Board Members of the Metropolitan Black Bar Association, 2016 Gala Image Credit: DosOjosMedia.com

Board Members of the Metropolitan Black Bar Association, 2016 Gala
Image Credit: DosOjosMedia.com

 

At a time where people in our community are looking for examples of achievement, every event that is publicized is a morale boost. This past Friday, the Metropolitan Black Bar Association held the 32nd Annual Awards Gala at Chelsea Piers. On a Friday evening in downtown Manhattan, I was fortunate to attend, and witness the spirit of collective affirmation. The MBBA is an organization that began in the city, and has grown to be among the largest organization of Black lawyers in New York State. The theme for this year’s gala was Advocates for Inclusion: Leading With Courage, Commitment, and Conviction.

At this event, those qualities were recognized and lauded. Since attorneys often find themselves concerned with diversity in the field, they can at times be activists. The purpose of the gala was to raise funds for community outreach efforts, advocacy, and working to lessen the barriers for those interested in entering the legal field.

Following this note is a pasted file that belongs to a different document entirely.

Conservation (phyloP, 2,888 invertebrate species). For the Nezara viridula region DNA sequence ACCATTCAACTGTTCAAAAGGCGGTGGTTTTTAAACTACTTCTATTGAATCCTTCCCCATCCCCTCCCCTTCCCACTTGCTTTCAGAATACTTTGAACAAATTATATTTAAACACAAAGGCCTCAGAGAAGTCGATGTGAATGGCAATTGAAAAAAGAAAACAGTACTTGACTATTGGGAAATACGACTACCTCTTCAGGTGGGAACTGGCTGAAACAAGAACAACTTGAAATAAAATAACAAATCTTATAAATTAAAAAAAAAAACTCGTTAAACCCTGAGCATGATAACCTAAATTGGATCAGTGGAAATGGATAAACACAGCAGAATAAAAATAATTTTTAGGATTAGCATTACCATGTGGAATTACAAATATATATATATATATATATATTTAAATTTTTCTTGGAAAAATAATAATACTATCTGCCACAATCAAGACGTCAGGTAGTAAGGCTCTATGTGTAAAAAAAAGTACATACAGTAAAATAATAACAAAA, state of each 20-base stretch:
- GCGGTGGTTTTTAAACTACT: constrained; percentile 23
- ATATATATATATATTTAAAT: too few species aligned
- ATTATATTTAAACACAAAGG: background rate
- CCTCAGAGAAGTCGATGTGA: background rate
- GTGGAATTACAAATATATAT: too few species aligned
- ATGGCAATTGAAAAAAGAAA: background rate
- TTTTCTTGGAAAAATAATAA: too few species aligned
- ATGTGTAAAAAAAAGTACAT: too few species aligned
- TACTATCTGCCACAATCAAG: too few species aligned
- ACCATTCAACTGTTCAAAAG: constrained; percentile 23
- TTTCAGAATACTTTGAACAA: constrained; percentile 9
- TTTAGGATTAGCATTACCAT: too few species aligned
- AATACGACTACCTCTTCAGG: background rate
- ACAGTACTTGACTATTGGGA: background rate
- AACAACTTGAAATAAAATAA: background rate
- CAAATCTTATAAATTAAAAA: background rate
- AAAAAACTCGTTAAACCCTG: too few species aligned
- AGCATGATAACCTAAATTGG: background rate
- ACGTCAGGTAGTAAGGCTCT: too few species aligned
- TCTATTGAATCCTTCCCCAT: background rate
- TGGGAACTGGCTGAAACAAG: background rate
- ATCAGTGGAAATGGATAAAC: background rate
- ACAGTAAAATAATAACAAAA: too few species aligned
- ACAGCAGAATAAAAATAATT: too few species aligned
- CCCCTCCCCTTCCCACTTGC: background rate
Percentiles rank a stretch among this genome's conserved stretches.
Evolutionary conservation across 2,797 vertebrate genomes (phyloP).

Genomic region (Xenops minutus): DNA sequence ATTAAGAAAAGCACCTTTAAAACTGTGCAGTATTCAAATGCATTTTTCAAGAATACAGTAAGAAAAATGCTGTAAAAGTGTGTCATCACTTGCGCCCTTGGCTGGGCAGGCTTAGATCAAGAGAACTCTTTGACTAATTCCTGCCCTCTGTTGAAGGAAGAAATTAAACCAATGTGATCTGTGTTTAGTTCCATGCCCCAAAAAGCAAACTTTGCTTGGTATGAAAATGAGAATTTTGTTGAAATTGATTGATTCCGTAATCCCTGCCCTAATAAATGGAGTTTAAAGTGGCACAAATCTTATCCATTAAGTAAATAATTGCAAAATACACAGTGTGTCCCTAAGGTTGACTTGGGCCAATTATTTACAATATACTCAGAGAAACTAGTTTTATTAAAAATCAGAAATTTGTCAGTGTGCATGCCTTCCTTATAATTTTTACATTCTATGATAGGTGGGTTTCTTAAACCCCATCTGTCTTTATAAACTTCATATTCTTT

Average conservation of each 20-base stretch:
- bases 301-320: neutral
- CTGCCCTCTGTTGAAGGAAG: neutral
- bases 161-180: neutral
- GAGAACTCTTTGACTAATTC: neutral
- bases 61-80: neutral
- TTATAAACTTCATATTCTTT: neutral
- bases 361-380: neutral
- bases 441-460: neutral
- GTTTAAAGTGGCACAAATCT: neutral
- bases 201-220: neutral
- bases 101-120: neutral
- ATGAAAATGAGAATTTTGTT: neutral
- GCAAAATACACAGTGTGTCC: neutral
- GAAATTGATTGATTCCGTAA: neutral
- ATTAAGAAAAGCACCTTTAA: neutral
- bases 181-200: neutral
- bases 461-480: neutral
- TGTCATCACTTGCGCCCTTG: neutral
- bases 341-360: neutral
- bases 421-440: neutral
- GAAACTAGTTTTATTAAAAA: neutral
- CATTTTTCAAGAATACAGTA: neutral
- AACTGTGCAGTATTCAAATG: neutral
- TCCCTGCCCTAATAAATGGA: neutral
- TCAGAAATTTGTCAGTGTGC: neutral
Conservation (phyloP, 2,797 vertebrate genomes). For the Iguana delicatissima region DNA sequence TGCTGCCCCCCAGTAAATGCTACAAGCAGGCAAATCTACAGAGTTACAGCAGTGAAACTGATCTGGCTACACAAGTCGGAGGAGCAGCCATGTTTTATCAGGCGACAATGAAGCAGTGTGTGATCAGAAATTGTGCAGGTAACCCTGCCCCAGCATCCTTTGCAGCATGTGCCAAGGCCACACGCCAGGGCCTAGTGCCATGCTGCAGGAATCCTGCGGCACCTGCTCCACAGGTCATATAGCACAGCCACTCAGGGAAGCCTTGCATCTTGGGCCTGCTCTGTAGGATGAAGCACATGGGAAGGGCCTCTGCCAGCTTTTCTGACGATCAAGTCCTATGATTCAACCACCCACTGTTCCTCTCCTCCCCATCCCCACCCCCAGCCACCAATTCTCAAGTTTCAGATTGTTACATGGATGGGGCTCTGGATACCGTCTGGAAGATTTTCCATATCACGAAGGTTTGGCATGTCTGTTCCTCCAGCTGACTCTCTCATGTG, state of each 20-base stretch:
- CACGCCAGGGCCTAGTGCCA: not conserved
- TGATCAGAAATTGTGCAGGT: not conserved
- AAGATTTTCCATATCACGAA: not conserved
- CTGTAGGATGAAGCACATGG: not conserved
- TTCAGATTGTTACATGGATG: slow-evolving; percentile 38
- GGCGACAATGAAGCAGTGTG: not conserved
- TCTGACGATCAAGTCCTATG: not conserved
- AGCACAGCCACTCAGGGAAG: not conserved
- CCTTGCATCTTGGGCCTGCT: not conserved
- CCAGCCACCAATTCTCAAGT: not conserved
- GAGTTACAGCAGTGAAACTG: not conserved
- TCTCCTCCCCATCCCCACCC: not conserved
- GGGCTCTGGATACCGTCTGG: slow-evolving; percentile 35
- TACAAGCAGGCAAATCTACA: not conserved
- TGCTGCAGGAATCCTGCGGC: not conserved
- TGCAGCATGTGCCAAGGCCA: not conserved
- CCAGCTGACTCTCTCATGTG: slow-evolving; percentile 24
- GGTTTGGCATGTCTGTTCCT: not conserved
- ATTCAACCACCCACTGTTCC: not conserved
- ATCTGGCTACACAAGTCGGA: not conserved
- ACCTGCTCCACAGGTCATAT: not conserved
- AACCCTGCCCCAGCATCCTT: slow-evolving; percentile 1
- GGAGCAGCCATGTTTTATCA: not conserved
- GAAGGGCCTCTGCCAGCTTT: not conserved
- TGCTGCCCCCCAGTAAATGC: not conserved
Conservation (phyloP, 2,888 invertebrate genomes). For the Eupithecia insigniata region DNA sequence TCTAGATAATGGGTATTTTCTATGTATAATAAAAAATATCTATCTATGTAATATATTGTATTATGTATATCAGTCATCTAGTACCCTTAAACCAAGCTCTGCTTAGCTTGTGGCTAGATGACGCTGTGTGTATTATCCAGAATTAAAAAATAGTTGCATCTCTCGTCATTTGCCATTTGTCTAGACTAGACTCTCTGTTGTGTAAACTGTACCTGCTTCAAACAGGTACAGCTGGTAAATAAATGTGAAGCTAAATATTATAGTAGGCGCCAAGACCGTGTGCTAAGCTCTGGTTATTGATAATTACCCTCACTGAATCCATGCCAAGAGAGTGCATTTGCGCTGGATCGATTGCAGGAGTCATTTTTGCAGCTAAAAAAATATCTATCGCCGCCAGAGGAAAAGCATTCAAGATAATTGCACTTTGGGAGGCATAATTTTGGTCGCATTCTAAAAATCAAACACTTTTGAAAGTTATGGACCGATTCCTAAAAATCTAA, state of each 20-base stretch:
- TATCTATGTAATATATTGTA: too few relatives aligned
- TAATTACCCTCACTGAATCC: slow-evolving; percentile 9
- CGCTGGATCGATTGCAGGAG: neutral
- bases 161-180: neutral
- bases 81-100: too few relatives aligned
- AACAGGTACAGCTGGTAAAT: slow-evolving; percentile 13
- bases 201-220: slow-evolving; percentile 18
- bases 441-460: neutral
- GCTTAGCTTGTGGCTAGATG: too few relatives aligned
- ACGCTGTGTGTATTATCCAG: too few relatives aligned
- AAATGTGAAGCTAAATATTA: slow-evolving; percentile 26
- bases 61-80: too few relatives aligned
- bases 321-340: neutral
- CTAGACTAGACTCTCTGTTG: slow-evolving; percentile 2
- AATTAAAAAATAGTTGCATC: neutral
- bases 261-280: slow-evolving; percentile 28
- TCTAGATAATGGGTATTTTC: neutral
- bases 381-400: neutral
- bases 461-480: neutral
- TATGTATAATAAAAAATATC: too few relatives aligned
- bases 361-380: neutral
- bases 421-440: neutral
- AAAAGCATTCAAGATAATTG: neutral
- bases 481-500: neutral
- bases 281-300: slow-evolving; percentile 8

Sandra Bookman of WABC was this year’s mistress of ceremonies. The five people who were recognized were as follows:

Donahue Peebles, Founder, Chairman and CEO of The Peebles Corporation, who received the award for Trailblazer of the Year

Kathlyn Card Beckles, General Counsel for Card Services J.P. Morgan Chase, for Corporate Counsel of the year

Honorable Marguerite Grays, Eleventh Judicial District and Presiding Justice – Commercial Division, Jurist of the year

S. Jeanine Conley, Partner, Littler Mendelson, P.C. , Private Practitioner of the year

The Honorable Carl Heastie, Speaker of the New York State Assembly, Public Servant of the year

Congratulations to all of the award winners, and to the MBBA for hosting a successful gala.

About the MBBA: